The FCA's proposed revisions to the UK SR's due diligence requirements are designed to remove ambiguities for UK institutional investors looking to invest in non-UK securitisations. Currently, the UK SR provides that UK institutional investors must verify, before investing, that third country securitisation manufacturers7 have made available information which is 'substantially the same' as that which would have been made available for UK securitisations.
The FCA proposes replacing Article 5(1)(e) of the UK SR (on verifying disclosure by UK manufacturers) and Article 5(1)(f) of the UK SR (on verifying disclosure by overseas manufacturers) with a single approach which requires UK institutional investors to verify: (i) the sufficiency of the information a manufacturer has made available to institutional investors to enable them to independently assess the risk of holding the securitisation position; (ii) that they have received at least the minimum information listed in the rules in the proposed legal instrument8; and (iii) there is a commitment from the manufacturers to make further information continually available, as appropriate.
The FCA has sought to align its proposed due diligence requirements for FCA-authorised firms with the corresponding due diligence requirements made by the Treasury in the SI in relation to occupational pension schemes and by the PRA for its authorised firms9.
The FCA's due diligence requirements mean that UK institutional investors would not be required to verify that overseas securitisation manufacturers will provide asset-level reporting in the form of the prescribed reporting templates. The FCA notes that its proposals place more reliance on the substance of the information, rather than prescribing the format in which it will be provided, which it considers to be a more proportionate, better targeted approach. This approach will be welcomed by UK investors, especially those seeking to invest in US or other overseas securitisations, which typically do not provide reporting on the prescribed templates.
Separately, the FCA proposals specify that the information described in points (b), (c) and (d) of Article 7(1) of the UK SR which is required to be made available before pricing may be in draft form, with final versions made available within 15 days of closing of the transaction. This would align the general reporting regime with the STS pre-pricing information provisions and with market practice.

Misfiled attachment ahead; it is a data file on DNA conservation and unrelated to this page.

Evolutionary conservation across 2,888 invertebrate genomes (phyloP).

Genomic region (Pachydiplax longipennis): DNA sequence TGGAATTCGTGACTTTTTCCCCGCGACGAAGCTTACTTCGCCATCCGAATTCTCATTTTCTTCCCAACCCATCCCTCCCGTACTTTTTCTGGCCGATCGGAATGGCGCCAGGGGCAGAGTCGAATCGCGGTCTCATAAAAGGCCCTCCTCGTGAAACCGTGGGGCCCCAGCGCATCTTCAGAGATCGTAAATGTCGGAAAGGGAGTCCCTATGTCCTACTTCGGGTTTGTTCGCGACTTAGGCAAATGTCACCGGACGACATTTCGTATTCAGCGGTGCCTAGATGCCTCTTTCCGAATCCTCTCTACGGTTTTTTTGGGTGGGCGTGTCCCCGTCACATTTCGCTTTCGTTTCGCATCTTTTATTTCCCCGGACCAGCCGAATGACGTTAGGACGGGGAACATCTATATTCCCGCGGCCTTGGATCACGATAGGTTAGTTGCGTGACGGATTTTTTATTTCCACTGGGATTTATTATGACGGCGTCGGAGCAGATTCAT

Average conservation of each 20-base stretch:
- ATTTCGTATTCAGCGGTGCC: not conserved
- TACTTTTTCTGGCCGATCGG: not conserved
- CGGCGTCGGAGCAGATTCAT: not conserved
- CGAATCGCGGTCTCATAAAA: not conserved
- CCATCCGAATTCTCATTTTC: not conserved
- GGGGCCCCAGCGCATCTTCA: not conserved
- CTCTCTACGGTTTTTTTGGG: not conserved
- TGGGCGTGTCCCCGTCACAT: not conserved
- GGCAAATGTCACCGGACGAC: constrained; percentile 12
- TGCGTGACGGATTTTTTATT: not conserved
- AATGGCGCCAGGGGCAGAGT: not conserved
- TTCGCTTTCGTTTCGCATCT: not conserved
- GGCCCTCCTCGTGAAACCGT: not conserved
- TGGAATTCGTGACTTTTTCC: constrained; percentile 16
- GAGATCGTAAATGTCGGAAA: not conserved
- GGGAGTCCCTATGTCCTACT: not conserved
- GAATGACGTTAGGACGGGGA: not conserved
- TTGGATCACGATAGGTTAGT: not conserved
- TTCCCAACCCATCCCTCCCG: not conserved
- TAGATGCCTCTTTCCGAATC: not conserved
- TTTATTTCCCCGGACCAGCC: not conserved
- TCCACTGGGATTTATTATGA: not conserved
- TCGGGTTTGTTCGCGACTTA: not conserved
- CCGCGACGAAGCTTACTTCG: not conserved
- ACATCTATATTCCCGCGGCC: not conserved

In addition, the FCA's proposed due diligence rules preserve the exemption (previously only in recital 14 of the UK SR) under which credit-granting criteria need not be met with respect to trade receivables not originated in the form of a loan.
The FCA also proposes to exercise its power under the SI to make due diligence rules for small, registered UK alternative investment fund managers (AIFMs).
The FCA intends to keep the due diligence requirements under review and may consider further changes in a second consultation to make the due diligence requirements more proportionate.
Non-performing exposure (NPE) securitisations and risk retention
The FCA's draft rules provide that the risk retention requirements for NPE securitisations will be calculated on the market value of a non-performing asset (i.e., the price at which the asset is sold to the securitisation vehicle), rather than its face value. This proposal would reduce absolute risk retention requirements in relation to NPE securitisations and is consistent with changes made to the EU Securitisation Regulation10 in 2021. The FCA's proposed rules do not propose allowing eligible servicers to fulfil the risk retention requirements, as is permitted under the EU's final draft regulatory technical standards on risk retention (the "EU Final Draft RTS").
Other changes to risk retention rules - General
The FCA's proposed rules also contain new risk retention provisions which replace or elaborate on the currently applicable rules in the UK SR and the 2014 regulatory technical standards.11 These include provisions relating to:
- insolvency of the retainer;
- sole purpose test;
- cash collateralisation for a synthetic/contingent form of retention;
- additional criteria on 'cherry picking'; and
- various minor provisions as described below.
Insolvency of the retainer